Labour Market Failure in South Africa
In 2018, the World Bank reported that South Africa had the highest levels of income inequality in the world. Is your organisation operating according to fair policy promoting equality?
Business Policy, Power and Inequality
Are firms using social media to try normalise an abuse of power during recruitment?
Applicants are often forced to disclose privileged wage information to the detriment of both their own and their former or current employer economic rights.
Inequality isn’t an abstract
Prejudice can enter the employment value chain during recruitment and worker’s future wage negotiation processes.
This is made possible because the prejudice reinforces and conforms to (unequal) perceptions of power.
In other words, when business says it doesn’t have to disclose, most of us simply accept that it’s the way it is without questioning it.
Recruitment adverts ambiguous about pay are an example of an abuse of power.
Most people fail to grasp why it’s wrong to withhold salary information till you force them to explain why it’s right.
They then realise it’s only ‘right’ if a job applicant is willing to brush their rights to fairness aside.
Unethical firms want the public to believe they are entitled to withhold information. They rely on applicants willingly submit, if they don’t comply, candidates are removed from the selection process.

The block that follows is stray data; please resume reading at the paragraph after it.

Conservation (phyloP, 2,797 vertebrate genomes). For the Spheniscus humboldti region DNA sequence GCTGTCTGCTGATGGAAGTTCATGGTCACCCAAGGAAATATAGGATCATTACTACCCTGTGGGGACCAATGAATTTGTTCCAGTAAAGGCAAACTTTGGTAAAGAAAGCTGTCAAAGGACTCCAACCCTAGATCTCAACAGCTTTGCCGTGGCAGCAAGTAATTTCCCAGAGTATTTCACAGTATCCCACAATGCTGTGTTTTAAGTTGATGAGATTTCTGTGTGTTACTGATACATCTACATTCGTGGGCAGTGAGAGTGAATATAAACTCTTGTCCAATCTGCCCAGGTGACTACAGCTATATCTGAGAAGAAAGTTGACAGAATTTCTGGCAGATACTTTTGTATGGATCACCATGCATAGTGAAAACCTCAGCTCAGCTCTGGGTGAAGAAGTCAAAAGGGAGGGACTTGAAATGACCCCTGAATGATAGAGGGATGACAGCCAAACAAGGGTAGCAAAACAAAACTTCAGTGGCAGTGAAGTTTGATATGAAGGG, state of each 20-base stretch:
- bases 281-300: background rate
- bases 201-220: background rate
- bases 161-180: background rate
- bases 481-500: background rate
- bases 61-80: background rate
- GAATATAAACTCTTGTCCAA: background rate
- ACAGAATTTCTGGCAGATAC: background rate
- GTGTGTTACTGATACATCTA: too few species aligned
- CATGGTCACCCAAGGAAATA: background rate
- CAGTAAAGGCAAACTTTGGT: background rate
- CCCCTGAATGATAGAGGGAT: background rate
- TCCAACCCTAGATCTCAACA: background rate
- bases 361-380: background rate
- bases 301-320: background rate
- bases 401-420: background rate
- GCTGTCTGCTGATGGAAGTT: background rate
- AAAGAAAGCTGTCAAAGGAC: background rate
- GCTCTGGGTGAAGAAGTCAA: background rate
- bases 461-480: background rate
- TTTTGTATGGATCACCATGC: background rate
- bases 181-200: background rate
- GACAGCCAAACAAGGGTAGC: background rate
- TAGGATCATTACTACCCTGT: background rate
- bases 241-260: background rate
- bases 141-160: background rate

The omission of pay ranges gives the employer greater leverage during wage negotiations. Few applicants question employer ethics as they want to avoid compromising their application.
Inequality, discrimination, prejudice and exploitation is ever present in the labour market because the field of HR in South Africa fails to challenge or correct disempowering constructs.
If business leaders are serious about equality and ethics, they must review HR systems and corporate policy.
If policy is key to organisational conduct, ethical employers should publish policies to show they conform to a democratic society.
Ask yourself: If industry operates in a way that is anti-society, should we allow it?
Unfair Information Advantages
Are decisions made to identify talented applicants who will settle for low wages?
Economics and Evidence
Income inequality is an economic pattern showing how people are paid differently and illustrates who is paid high and low. The ‘who gets paid what’ is not just shown in terms of jobs, but who the people are in terms of:
- geographic location etc
- Black people
There is a wealth of evidence proving that prejudice exists in the employment value chain, fostering income inequality and growing the working poor.
HR policy decisions must be robustly scrutinised and brought in line with the Constitution.
Companies have access to volumes of information regarding organisational ethics, income inequality and human rights – time to tap in!
‘Equity’ and BEE
BEE is an effort to reduce discrimination and accelerate black mobility within the labour force.
Solutions to discrimination are both horizontal and vertical:
- Horizontal Equity – all are equal, the Constitution upholds this but makes allowances for BEE
- Vertical Equity – laws (e.g. BEE) promoting preferential treatment for certain groups with the objective of undoing discrimination
Contact Leonie if it’s time for change or challenge!